What sets Becker’s films apart above all is his highly personal approach to narrative. He was fascinated by what he liked to call temps mort—literally “dead time”—what goes on before, after, and around the necessary plot moves. Scenes that other directors would emphasize Becker compresses into a minimum or even skips entirely; scenes that advance the plot scarcely if at all he will linger over. Note how in Grisbi, when Max takes his partner in crime, Riton, to his secret apartment, Becker is just as concerned with the domestic routines of serving food and wine, of the donning of pajamas and the cleaning of teeth, as he is in the intrigues of the two gangsters planning their next moves. What he’s doing is inviting us, quietly but incisively, to watch his characters getting on with the business of living. His ambition, he once said—only partly tongue-in-cheek—was to make a film “with no beginning, no end, and virtually no story.”


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At Alliance Française on Friday, July 24:  "Nouvellesde Henry James" Ce que savait Morgan (1974) by Luc Béraud – 52 mins – France, Drama. TV series episode, from Office de Radiodiffusion Télévision Française (ORTF). English subtitles. 


With Rufus (aka Rufus Narcy), Anouk Ferjac, André Falcon,Jean-Pierre Bisson.              


The Morren family hires Pemberton as a private tutor for their son Morgan. Pemberton is far from being wealthy and the social anticonformity of his employers makes them unable to pay him his wages. However, a strong relationship sets up between the teacher and the pupil…

Alliance description


This is from a series of Henry James adaptations that appeared on French TV between 1974 and 1976. (Among the other directors who did episodes in this series was Claude Chabrol.) Luc Béraud, the director of the well-received Plein Sud / Heat of Desire (1981) and one of the writers of L'accompagnatrice / The Accompanist (1992), seems mostly forgotten by American film buffs.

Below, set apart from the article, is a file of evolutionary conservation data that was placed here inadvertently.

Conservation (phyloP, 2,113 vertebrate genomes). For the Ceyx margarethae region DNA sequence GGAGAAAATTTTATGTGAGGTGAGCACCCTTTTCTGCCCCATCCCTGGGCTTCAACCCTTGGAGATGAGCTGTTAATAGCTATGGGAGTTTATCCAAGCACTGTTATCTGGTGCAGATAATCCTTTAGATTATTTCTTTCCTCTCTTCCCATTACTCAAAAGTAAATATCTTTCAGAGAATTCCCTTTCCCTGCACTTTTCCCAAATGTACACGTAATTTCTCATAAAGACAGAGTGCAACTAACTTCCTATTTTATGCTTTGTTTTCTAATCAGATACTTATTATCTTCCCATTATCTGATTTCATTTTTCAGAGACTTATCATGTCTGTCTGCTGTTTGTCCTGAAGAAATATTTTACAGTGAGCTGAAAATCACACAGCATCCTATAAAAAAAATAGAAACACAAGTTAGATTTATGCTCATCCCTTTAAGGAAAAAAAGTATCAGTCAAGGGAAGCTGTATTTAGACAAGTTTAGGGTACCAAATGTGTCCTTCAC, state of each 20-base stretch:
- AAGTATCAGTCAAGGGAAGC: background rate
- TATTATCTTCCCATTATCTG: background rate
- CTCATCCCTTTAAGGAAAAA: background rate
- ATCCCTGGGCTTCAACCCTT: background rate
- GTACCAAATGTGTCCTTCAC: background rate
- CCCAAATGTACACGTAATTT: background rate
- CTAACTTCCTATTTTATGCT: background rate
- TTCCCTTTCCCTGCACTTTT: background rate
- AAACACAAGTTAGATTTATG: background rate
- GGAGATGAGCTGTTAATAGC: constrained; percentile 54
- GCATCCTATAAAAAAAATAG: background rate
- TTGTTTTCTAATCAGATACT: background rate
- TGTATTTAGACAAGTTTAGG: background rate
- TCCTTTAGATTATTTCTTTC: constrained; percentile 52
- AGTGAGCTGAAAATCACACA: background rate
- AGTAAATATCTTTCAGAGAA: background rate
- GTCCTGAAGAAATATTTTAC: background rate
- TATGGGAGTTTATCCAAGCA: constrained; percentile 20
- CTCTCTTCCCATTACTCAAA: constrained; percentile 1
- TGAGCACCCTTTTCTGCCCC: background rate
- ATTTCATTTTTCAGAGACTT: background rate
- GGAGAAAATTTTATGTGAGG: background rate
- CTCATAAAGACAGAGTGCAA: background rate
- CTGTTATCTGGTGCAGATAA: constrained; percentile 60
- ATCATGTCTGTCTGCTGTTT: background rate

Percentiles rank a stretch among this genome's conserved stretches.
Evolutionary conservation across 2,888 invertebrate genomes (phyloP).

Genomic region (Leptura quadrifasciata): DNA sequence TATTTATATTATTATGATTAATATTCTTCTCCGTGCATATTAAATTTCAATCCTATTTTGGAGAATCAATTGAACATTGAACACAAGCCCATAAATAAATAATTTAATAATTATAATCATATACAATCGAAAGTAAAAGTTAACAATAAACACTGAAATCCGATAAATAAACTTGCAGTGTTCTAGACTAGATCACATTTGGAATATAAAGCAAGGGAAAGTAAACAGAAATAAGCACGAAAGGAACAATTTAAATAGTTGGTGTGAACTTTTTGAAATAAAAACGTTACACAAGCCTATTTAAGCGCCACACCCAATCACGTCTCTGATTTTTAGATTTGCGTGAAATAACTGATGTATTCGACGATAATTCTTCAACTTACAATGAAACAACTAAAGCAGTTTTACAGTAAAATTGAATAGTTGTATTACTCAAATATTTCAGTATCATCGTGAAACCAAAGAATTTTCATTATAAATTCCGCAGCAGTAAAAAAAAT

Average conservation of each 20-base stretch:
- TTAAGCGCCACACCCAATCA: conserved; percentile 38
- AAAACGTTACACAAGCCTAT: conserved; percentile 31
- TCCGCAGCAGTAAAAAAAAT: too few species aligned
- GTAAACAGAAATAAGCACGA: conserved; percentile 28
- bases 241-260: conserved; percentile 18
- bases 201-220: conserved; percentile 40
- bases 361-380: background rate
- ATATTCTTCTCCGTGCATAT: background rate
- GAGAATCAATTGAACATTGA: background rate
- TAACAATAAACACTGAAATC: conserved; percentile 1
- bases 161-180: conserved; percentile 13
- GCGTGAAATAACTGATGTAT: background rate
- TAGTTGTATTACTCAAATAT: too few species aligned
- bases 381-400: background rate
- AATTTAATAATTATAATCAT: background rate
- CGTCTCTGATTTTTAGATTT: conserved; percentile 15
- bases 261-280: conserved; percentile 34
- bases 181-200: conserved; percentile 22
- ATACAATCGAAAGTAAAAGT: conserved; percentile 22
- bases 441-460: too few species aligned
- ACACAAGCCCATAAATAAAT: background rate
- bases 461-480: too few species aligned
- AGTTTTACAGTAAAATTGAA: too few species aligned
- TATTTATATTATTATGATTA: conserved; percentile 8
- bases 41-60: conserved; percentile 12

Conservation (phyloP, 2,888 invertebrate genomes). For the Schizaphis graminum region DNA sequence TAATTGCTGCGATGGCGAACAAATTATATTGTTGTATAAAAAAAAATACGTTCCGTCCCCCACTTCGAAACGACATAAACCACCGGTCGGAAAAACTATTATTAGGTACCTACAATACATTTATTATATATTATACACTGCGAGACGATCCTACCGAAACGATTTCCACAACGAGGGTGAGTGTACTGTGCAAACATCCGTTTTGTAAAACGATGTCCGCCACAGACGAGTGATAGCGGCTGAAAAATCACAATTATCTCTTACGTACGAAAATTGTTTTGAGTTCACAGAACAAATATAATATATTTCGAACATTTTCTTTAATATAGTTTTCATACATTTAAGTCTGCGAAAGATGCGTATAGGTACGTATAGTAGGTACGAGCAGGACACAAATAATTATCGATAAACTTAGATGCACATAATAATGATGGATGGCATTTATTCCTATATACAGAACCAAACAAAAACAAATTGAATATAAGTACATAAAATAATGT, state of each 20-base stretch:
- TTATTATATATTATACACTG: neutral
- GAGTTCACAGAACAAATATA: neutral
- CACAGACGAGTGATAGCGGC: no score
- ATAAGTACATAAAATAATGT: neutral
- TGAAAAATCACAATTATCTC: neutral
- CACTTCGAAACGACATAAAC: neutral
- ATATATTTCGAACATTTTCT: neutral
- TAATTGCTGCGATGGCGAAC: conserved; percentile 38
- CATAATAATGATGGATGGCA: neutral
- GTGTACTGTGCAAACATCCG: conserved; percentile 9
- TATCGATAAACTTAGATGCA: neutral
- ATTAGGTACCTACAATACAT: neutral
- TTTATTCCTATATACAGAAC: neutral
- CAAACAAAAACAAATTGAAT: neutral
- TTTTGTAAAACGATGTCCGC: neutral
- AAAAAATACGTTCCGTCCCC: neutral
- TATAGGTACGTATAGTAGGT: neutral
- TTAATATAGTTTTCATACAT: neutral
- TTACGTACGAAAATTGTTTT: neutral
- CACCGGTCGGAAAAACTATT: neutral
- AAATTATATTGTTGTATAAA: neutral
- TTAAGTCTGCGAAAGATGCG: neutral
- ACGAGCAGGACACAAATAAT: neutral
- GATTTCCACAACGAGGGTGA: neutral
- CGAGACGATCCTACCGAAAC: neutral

At Alliance Française on Friday, July 31:  Trafic / Traffic (1971) by JacquesTati – 96 mins – France/ Italy, Comedy. English subtitles. Reviews: Universal acclaim: 81 out of 100. 


With Jacques Tati, Maria Kimberly,Marcel Fraval.              


Mr. Hulot drives a recreational vehicle from Paris to Amsterdam in his usual comic, disastrous style.

Alliance description


Rotten Tomatoes: JacquesTati's beleaguered and oblivious alter ego Mr. Hulot returns for his fourth screen appearance in this ridiculous and sublime automobile-focused film. Cars and drivers, present as subplots in Tati's previous comedies, take center stage in Traffic. In his latest incarnation, Hulot is a vehicle designer at the Parisian firm Altra. Having recently completed the prototype for a Rube Goldberg mousetrap-like ultra convenient camper van, Hulot and Altra's pesky public relations girl, Maria (Maria Kimberly), embark to bring their newest creation to an auto show in Holland. The eagle eye of Tati's airtight humor follows Hulot on his doomed path to Amsterdam; he runs out of gas, has various accidents and engine difficulties, and invokes the wrath of both the police and customs officers. Interspersed between gags are seemingly documentary visions of French motorists picking their noses, being mimicked by their own windshield wipers, and generally causing trouble. Minimal dialogue, spectacular visual puns, and an awe-inspiring ballet-like car crash complete the Tati take on car-and-driver culture. 


Available on DVD from